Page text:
When Dr. Mark Adams of the health and wellness company, Onvo, needs to jump start a new program for a client, he doesn’t send them off with a list of tasteless diet foods to buy. Instead, he writes a prescription for grass fed, grass finished meat and sends them next door to Bill the Butcher.
The old-fashioned butcher shop recently opened its newest location on the corner of Main Street and 106 Avenue Southeast in Bellevue. Named for founding butcher William Von Schneidau, the speciality butcher shop has quickly become known for its sustainable business practices, offering local, grass-fed and hormone-free meats.
The shop ensures a quality product by purchasing meat from local farmers in Carnation, Auburn, Mount Vernon, Duvall, and Spanaway among others. The shop also offers a wide selection of complimentary items including rubs, spices and marinades made locally.
The Bellevue location marks the sixth Bill the Butcher to open since August 2009, with other locations in Woodinville, Redmond and Seattle.
Bill the Butcher CEO J’Amy Owens describes the recent Eastside opening as a prime spot for the neighborhood business. The Bellevue shop offers generous parking, a wide-open interior space and the same ranch-and-roll atmosphere as the other locations.
“We want to create a place that is fun to come to,” she said, pointing out the 60-year-old bucking bronco ride named Brisket, a sure draw for kids. “We want to get back to the roots of what it means to capture the community spirit.”
Owens encourages new customers to pop in and try a piece of the hand-made jerky and meet Bellevue’s head butcher, John Neumark, a former executive chef of Cafe Juanita and Serafina on Lake Union.
Clueless about the best method to prepare a Tuscon-style Pork Loin or a Black Tail Ranch New York Strip Steak? No problem. Neumark is there to lend his expertise and occasionally a marinade made of fresh herbs from his own garden.
“We have brought the traditional butcher shop back to the neighborhood,” Neumark explained. “It’s a little bit like a wine shop in that we feature different types of high quality beef and meats for custom order. We don’t just sell a customer a piece of meat. We take the time to explain the different cuts, walking them through the process.”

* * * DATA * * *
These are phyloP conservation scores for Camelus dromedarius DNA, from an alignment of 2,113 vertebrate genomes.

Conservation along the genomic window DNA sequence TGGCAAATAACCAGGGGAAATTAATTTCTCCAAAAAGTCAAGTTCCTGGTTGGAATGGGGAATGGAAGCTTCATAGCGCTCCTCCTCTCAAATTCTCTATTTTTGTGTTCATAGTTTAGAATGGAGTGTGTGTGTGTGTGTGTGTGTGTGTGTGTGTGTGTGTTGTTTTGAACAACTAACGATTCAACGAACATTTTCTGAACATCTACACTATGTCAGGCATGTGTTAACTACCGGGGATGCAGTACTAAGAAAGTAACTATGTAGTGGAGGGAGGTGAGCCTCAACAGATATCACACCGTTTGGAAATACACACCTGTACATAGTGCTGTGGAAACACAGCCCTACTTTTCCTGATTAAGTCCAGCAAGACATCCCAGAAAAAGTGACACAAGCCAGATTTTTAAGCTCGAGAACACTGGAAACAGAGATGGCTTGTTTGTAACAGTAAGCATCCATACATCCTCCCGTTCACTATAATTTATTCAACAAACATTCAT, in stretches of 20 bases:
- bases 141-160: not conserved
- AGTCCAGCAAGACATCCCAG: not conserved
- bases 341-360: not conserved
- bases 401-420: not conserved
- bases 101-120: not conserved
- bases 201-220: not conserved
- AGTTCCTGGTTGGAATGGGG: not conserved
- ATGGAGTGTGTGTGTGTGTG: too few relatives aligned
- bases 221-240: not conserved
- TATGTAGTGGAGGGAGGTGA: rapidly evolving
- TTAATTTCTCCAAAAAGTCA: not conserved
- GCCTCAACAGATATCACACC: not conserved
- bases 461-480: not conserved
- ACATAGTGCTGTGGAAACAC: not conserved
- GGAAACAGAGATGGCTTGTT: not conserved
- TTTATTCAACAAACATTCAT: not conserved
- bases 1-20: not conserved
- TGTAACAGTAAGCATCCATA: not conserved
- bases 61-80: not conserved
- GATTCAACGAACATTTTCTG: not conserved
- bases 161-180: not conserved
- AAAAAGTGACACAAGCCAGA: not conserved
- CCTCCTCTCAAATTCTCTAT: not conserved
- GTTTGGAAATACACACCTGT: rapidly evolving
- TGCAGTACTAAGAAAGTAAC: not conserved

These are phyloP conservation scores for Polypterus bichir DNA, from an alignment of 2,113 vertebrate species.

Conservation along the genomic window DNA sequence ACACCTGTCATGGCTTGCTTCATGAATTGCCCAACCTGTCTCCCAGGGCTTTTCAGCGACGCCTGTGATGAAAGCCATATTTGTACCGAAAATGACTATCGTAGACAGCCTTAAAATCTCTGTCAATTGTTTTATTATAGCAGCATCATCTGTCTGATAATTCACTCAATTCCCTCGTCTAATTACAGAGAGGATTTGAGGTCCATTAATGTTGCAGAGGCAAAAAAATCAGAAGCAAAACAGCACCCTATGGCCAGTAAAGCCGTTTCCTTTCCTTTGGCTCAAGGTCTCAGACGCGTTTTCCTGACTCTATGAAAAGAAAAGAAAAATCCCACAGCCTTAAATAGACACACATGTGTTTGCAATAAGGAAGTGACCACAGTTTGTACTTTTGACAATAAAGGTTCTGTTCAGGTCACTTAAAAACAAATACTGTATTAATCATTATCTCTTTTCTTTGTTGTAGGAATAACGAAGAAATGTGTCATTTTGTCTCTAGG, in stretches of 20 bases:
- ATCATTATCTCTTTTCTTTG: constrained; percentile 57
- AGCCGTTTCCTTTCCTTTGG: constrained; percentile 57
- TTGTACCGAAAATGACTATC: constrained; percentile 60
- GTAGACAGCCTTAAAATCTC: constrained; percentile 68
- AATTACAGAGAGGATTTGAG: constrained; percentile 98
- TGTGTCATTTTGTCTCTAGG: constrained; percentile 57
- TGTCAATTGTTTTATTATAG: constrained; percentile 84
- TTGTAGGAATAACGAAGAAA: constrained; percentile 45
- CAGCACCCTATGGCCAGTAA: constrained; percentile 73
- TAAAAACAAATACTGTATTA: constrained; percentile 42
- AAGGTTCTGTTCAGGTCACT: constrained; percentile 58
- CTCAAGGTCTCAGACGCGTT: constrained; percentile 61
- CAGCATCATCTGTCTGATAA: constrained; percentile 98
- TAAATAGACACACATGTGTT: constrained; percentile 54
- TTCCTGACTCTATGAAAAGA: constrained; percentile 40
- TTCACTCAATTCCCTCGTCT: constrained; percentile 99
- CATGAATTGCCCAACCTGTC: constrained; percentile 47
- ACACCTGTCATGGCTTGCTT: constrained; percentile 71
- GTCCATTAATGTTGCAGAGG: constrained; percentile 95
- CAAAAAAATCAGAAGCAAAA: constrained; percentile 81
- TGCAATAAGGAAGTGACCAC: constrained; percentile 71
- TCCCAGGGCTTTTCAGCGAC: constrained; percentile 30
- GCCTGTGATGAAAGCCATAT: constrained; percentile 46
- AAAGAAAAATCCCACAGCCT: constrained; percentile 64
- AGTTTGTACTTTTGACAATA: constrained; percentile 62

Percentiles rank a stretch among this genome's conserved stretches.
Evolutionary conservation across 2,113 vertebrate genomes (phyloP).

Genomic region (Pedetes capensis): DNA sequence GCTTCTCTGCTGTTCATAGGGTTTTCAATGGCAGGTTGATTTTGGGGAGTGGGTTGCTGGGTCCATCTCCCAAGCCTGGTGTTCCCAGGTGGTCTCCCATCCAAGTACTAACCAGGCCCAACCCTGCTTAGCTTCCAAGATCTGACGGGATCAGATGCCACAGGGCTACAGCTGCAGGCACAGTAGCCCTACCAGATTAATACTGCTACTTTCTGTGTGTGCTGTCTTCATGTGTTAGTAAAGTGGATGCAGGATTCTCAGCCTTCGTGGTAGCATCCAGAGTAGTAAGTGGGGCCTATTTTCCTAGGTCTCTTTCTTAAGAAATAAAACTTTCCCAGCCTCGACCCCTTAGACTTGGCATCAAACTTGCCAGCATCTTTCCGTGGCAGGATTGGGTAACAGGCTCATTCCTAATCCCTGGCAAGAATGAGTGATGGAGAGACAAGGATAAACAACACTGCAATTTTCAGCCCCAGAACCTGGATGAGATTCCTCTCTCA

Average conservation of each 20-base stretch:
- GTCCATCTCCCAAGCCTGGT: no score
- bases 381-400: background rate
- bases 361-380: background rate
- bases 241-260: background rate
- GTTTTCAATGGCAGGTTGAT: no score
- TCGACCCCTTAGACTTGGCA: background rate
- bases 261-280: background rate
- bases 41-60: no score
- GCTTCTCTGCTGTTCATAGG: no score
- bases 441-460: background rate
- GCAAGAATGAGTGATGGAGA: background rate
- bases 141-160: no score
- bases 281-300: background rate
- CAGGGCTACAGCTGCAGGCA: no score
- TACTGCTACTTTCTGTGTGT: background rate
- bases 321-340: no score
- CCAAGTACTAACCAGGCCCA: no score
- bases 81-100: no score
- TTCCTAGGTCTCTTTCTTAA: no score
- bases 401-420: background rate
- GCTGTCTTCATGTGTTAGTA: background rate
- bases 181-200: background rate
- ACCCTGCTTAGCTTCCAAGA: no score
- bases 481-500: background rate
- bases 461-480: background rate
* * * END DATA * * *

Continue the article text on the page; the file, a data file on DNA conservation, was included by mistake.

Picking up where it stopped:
Celebrating a successful first year, the company continues with the mission of supporting sustainable farming practices by working with local farmers and ranchers who raise beef, pork and poultry without hormones, steroids and genetically modified feed.
According to Owens, the way the animal is raised makes a world of difference in the flavor of the meat and its health benefits.
“When an animal is fed on a natural diet of grass from start to finish, it allows the animal to mature naturally. This results in leaner, healthier, more flavorful meat that is toxic-free,” she explained. “There is a stark difference between a pig that is raised in the dark in a small pigpen and one that is allowed to graze freely. It’s similar to the difference between drinking a cup of instant coffee with tepid water and sipping a latte from Starbucks. They don’t compare.”
The price point may be slightly higher than the typical meat department at a grocery store, but both Owens and Neumark ensure its worth every penny. Most of the meat retails for between $7 and $20 a pound.
“You come here because you want quality,” Neumark said. “For me, it all comes down to community and quality of life – as a chef, a parent and a consumer. Two things that Bill the Butcher prides itself in.”
Lindsay Larin can be reached at 425-453-4602.
To learn more about Bill the Butcher, visit http://billthebutcher.us/.